For the third year, dvm360 is recognizing industry professionals who are advancing the field and improving the lives of patients, clients, and staff with our Credentialed Veterinary Technician winner, Chimene Peterson, RVT, CVT
dvm360 is pleased to present the 2023 class of Veterinary Heroes. Nominated by their peers and selected for the recognition by a committee of esteemed veterinary professionals, 15 award recipients were chosen in various veterinary industry roles and specialties in this third annual program.
The Veterinary Heroes recognition program, which is supported by Credential Veterinary Technician sponsor Think Anesthesia, celebrates the achievements of outstanding veterinary professionals who are advancing the field and making a difference in animal care. These winners will be honored on Thursday, August 24, 2023, in conjunction with a Fetch dvm360 conference in Kansas City, Missouri.
Make sure to register for Fetch Kansas City if you have not already!
This category is sponsored by Think Anesthesia.
Chimene Peterson, RVT, CVT, grew up on a farm in Iowa, so animals have always been a major part of her life. On the farm were beef cattle, horses, chickens, pigs, and of course, cats and dogs. Her yard had a was vast timberland with a creek running through it, where she would roam and play. “I feel like I developed a good connection with nature early on,” Peterson said during a dvm360 interview. “I mean, some of my favorite smells are still fresh cut alfalfa and plowed dirt.”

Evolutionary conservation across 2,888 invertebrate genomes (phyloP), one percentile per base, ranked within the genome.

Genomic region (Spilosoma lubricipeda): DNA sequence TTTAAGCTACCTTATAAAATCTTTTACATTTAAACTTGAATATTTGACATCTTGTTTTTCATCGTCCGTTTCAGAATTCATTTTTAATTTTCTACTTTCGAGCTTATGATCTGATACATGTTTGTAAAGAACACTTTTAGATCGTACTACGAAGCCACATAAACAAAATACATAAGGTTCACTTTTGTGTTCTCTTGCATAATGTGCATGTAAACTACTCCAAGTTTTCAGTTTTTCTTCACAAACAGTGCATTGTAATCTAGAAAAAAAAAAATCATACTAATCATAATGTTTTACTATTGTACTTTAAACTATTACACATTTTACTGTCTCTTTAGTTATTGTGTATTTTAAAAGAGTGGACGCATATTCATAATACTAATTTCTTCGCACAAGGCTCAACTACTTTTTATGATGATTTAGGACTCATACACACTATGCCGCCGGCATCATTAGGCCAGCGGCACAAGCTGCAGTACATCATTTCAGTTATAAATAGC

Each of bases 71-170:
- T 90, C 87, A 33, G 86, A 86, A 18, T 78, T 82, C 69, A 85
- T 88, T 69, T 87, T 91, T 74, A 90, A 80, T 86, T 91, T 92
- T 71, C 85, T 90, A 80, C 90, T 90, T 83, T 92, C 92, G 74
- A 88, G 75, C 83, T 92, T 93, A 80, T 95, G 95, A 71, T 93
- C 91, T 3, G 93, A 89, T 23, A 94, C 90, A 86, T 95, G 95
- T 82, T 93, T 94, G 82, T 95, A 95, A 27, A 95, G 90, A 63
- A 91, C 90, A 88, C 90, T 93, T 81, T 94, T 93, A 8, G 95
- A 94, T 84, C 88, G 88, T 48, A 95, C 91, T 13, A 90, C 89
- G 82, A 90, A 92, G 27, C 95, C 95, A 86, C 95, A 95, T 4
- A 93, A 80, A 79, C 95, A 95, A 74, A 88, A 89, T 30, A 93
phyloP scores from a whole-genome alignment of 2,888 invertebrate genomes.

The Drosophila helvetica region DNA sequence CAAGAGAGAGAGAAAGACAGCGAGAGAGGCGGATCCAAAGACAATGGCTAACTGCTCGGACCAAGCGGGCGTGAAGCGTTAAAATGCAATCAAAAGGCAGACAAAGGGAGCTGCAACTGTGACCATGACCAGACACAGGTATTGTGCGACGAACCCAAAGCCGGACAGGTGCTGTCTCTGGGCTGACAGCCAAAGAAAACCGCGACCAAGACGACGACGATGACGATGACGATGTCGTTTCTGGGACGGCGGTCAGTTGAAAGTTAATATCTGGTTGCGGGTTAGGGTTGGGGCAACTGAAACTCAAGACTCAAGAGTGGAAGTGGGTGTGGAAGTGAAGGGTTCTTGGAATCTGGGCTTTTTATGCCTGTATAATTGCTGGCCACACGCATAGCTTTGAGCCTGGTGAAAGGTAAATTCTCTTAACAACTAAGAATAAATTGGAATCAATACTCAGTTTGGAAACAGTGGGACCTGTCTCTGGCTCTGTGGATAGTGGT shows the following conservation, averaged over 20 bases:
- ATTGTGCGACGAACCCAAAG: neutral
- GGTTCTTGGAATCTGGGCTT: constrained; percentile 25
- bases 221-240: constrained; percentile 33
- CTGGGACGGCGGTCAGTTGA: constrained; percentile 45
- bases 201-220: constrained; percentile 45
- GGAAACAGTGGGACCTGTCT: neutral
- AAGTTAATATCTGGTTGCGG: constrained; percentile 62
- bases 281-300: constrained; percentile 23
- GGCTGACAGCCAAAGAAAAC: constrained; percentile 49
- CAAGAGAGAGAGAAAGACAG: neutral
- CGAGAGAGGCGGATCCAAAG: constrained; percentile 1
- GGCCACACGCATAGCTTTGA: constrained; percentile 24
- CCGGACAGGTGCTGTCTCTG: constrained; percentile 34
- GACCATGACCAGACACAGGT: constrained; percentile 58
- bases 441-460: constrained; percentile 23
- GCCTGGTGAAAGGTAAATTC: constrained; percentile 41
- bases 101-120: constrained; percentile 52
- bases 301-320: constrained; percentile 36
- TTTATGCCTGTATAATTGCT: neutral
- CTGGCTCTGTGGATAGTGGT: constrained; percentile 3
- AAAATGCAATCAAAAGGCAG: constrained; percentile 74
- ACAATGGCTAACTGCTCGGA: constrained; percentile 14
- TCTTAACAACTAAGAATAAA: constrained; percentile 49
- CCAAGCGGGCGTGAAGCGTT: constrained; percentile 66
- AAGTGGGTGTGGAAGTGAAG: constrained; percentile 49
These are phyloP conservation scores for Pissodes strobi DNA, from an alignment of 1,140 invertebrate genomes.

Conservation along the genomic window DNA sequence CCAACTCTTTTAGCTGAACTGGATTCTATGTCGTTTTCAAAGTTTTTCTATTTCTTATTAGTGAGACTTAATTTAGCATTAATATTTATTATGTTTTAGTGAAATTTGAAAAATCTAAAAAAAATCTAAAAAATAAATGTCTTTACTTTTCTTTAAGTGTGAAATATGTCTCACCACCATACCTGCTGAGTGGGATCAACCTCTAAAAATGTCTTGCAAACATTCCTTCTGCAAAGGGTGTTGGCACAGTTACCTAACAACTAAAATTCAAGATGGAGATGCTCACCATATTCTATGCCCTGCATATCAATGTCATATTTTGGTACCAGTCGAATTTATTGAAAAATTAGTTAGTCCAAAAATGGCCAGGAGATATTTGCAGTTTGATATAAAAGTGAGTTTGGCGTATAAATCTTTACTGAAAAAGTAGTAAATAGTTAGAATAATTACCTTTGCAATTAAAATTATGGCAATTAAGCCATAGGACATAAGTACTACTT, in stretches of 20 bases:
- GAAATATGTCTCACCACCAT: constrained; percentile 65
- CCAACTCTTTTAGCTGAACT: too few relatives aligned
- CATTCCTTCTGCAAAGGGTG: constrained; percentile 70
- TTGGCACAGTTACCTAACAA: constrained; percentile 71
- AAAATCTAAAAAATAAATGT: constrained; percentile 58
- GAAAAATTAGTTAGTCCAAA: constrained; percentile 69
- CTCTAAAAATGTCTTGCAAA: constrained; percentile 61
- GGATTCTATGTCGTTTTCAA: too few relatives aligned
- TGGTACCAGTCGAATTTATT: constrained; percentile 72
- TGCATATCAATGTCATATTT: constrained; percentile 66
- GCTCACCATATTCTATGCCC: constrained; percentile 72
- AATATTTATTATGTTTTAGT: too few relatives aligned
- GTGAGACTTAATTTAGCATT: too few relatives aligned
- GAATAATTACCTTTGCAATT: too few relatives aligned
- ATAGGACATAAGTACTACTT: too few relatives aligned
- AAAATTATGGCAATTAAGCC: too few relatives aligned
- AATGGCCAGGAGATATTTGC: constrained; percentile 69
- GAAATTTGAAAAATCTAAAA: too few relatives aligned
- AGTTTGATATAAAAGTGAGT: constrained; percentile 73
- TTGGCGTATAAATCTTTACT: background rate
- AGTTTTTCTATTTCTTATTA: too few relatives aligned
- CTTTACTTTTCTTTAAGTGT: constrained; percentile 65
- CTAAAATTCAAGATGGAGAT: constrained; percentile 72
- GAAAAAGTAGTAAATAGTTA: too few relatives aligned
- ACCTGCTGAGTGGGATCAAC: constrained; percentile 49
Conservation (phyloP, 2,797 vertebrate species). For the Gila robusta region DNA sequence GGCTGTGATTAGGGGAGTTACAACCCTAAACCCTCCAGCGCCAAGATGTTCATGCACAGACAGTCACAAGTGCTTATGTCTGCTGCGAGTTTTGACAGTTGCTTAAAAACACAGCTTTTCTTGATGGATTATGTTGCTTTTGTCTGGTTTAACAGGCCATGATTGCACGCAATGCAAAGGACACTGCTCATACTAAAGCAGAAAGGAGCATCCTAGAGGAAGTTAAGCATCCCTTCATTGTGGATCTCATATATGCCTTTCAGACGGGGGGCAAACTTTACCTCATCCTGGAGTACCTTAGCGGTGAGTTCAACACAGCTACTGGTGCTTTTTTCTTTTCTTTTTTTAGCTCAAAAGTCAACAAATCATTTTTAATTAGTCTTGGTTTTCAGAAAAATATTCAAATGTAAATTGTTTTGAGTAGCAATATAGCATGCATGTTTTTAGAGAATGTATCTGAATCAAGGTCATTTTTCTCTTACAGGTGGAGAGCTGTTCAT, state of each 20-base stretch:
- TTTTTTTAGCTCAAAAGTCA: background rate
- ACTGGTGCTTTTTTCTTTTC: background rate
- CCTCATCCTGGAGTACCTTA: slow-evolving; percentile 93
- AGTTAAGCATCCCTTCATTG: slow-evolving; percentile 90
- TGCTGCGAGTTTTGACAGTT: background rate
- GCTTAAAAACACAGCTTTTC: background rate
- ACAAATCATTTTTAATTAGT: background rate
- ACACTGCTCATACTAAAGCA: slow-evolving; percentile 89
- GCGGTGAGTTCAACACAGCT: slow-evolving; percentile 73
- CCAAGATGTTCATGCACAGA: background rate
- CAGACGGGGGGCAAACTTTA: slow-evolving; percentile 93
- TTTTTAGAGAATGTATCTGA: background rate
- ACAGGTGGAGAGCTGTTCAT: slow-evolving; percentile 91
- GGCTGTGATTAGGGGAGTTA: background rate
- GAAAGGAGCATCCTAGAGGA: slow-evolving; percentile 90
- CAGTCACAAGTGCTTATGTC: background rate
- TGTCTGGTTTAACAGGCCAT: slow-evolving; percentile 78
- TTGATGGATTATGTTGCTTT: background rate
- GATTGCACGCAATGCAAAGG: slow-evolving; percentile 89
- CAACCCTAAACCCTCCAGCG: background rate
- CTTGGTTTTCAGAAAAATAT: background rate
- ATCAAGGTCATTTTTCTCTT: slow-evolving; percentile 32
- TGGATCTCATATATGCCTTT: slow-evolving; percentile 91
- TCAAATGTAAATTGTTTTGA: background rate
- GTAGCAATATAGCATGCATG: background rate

Peterson always knew she wanted to do something with animals for her career. “I don’t ever remember not knowing that,” she said. However, she did stray for a bit from this dream after graduating high school, when she was set to pursue court reporting. “And then I just felt unsettled about it and didn’t feel like it was me,” she said. Peterson ended up having an epiphany while sitting in her bedroom. She noticed a magazine clipping of a veterinary technician program that she had posted to her bulletin board when she was about 12 years old, and it inspired her to go to veterinary technician school. “It was kind of a light bulb moment for me, and I haven’t really looked back,” she said.
Peterson received her associate degree in veterinary technology at Kirkwood Community College in Cedar Rapids, Iowa. She then became a registered veterinary technician in Iowa and certified veterinary technician in Minnesota and has maintained them both for the past 29 years. She first worked at a private specialty practice (theriogenology) in Minnesota, and then she went to back to home to work at Iowa State University’s Lloyd Veterinary Medical Center in Ames, focusing on internal medicine and ophthalmology. She furthered broadened her ophthalmology experience while working at the University of Minnesota in Minneapolis and a Blue Pearl veterinary hospital in Minnesota. Peterson then returned to Iowa, where she is again teaching ophthalmology at Iowa State University.